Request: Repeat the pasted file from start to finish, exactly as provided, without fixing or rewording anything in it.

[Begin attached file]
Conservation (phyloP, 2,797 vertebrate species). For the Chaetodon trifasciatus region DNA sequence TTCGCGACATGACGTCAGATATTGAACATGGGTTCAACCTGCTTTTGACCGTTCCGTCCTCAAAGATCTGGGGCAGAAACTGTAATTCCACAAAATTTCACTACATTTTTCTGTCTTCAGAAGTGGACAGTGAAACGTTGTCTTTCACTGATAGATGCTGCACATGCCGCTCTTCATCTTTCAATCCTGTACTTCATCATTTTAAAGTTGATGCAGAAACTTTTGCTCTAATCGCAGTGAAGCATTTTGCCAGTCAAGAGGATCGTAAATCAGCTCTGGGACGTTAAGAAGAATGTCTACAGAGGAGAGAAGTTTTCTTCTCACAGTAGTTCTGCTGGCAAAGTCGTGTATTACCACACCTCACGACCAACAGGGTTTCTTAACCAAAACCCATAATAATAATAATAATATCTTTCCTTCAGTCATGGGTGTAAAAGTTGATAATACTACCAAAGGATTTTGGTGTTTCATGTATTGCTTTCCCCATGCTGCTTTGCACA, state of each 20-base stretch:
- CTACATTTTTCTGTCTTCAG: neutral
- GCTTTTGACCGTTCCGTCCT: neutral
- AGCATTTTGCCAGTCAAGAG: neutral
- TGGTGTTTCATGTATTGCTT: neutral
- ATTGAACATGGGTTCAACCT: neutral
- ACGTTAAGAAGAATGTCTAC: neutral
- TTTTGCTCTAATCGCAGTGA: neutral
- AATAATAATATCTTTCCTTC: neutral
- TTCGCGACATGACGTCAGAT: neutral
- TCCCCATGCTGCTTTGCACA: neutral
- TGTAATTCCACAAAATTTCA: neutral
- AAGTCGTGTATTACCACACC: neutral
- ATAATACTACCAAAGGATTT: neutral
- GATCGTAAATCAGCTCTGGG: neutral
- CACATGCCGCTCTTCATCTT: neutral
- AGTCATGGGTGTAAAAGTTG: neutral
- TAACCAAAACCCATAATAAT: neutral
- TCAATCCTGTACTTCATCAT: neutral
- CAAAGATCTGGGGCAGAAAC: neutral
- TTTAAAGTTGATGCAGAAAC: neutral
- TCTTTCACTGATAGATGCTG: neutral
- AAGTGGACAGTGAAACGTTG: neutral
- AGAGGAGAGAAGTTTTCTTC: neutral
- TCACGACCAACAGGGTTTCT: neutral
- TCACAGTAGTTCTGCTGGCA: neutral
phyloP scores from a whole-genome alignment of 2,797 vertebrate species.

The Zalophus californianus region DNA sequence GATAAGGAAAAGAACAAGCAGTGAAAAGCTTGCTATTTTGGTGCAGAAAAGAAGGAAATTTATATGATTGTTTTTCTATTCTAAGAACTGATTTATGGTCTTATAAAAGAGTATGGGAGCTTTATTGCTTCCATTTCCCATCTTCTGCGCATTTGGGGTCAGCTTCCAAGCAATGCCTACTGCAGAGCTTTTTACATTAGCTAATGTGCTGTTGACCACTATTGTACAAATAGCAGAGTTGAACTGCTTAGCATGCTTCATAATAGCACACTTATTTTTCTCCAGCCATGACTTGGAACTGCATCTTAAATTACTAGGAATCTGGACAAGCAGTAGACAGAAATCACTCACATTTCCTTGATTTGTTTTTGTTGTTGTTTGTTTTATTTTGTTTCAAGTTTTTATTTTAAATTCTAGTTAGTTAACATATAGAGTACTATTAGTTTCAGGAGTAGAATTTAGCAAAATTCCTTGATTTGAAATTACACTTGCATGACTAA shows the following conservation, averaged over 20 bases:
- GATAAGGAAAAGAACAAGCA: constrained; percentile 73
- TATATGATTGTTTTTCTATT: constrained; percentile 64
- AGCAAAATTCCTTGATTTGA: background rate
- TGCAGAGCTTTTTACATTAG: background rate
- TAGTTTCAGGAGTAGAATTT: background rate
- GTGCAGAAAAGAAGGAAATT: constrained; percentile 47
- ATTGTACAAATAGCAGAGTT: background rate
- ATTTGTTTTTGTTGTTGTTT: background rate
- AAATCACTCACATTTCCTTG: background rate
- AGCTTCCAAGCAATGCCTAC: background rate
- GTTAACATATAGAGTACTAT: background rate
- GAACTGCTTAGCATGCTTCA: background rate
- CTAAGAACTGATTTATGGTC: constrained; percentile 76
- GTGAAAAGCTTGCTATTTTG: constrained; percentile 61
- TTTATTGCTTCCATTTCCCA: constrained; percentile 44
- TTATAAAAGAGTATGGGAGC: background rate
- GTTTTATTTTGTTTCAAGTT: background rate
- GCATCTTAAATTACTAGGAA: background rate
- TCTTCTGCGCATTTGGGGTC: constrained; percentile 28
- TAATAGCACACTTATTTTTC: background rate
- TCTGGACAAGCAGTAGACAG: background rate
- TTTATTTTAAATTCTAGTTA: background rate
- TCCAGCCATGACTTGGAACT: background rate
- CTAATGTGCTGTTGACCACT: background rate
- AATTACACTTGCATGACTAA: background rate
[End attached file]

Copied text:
Conservation (phyloP, 2,797 vertebrate species). For the Chaetodon trifasciatus region DNA sequence TTCGCGACATGACGTCAGATATTGAACATGGGTTCAACCTGCTTTTGACCGTTCCGTCCTCAAAGATCTGGGGCAGAAACTGTAATTCCACAAAATTTCACTACATTTTTCTGTCTTCAGAAGTGGACAGTGAAACGTTGTCTTTCACTGATAGATGCTGCACATGCCGCTCTTCATCTTTCAATCCTGTACTTCATCATTTTAAAGTTGATGCAGAAACTTTTGCTCTAATCGCAGTGAAGCATTTTGCCAGTCAAGAGGATCGTAAATCAGCTCTGGGACGTTAAGAAGAATGTCTACAGAGGAGAGAAGTTTTCTTCTCACAGTAGTTCTGCTGGCAAAGTCGTGTATTACCACACCTCACGACCAACAGGGTTTCTTAACCAAAACCCATAATAATAATAATAATATCTTTCCTTCAGTCATGGGTGTAAAAGTTGATAATACTACCAAAGGATTTTGGTGTTTCATGTATTGCTTTCCCCATGCTGCTTTGCACA, state of each 20-base stretch:
- CTACATTTTTCTGTCTTCAG: neutral
- GCTTTTGACCGTTCCGTCCT: neutral
- AGCATTTTGCCAGTCAAGAG: neutral
- TGGTGTTTCATGTATTGCTT: neutral
- ATTGAACATGGGTTCAACCT: neutral
- ACGTTAAGAAGAATGTCTAC: neutral
- TTTTGCTCTAATCGCAGTGA: neutral
- AATAATAATATCTTTCCTTC: neutral
- TTCGCGACATGACGTCAGAT: neutral
- TCCCCATGCTGCTTTGCACA: neutral
- TGTAATTCCACAAAATTTCA: neutral
- AAGTCGTGTATTACCACACC: neutral
- ATAATACTACCAAAGGATTT: neutral
- GATCGTAAATCAGCTCTGGG: neutral
- CACATGCCGCTCTTCATCTT: neutral
- AGTCATGGGTGTAAAAGTTG: neutral
- TAACCAAAACCCATAATAAT: neutral
- TCAATCCTGTACTTCATCAT: neutral
- CAAAGATCTGGGGCAGAAAC: neutral
- TTTAAAGTTGATGCAGAAAC: neutral
- TCTTTCACTGATAGATGCTG: neutral
- AAGTGGACAGTGAAACGTTG: neutral
- AGAGGAGAGAAGTTTTCTTC: neutral
- TCACGACCAACAGGGTTTCT: neutral
- TCACAGTAGTTCTGCTGGCA: neutral
phyloP scores from a whole-genome alignment of 2,797 vertebrate species.

The Zalophus californianus region DNA sequence GATAAGGAAAAGAACAAGCAGTGAAAAGCTTGCTATTTTGGTGCAGAAAAGAAGGAAATTTATATGATTGTTTTTCTATTCTAAGAACTGATTTATGGTCTTATAAAAGAGTATGGGAGCTTTATTGCTTCCATTTCCCATCTTCTGCGCATTTGGGGTCAGCTTCCAAGCAATGCCTACTGCAGAGCTTTTTACATTAGCTAATGTGCTGTTGACCACTATTGTACAAATAGCAGAGTTGAACTGCTTAGCATGCTTCATAATAGCACACTTATTTTTCTCCAGCCATGACTTGGAACTGCATCTTAAATTACTAGGAATCTGGACAAGCAGTAGACAGAAATCACTCACATTTCCTTGATTTGTTTTTGTTGTTGTTTGTTTTATTTTGTTTCAAGTTTTTATTTTAAATTCTAGTTAGTTAACATATAGAGTACTATTAGTTTCAGGAGTAGAATTTAGCAAAATTCCTTGATTTGAAATTACACTTGCATGACTAA shows the following conservation, averaged over 20 bases:
- GATAAGGAAAAGAACAAGCA: constrained; percentile 73
- TATATGATTGTTTTTCTATT: constrained; percentile 64
- AGCAAAATTCCTTGATTTGA: background rate
- TGCAGAGCTTTTTACATTAG: background rate
- TAGTTTCAGGAGTAGAATTT: background rate
- GTGCAGAAAAGAAGGAAATT: constrained; percentile 47
- ATTGTACAAATAGCAGAGTT: background rate
- ATTTGTTTTTGTTGTTGTTT: background rate
- AAATCACTCACATTTCCTTG: background rate
- AGCTTCCAAGCAATGCCTAC: background rate
- GTTAACATATAGAGTACTAT: background rate
- GAACTGCTTAGCATGCTTCA: background rate
- CTAAGAACTGATTTATGGTC: constrained; percentile 76
- GTGAAAAGCTTGCTATTTTG: constrained; percentile 61
- TTTATTGCTTCCATTTCCCA: constrained; percentile 44
- TTATAAAAGAGTATGGGAGC: background rate
- GTTTTATTTTGTTTCAAGTT: background rate
- GCATCTTAAATTACTAGGAA: background rate
- TCTTCTGCGCATTTGGGGTC: constrained; percentile 28
- TAATAGCACACTTATTTTTC: background rate
- TCTGGACAAGCAGTAGACAG: background rate
- TTTATTTTAAATTCTAGTTA: background rate
- TCCAGCCATGACTTGGAACT: background rate
- CTAATGTGCTGTTGACCACT: background rate
- AATTACACTTGCATGACTAA: background rate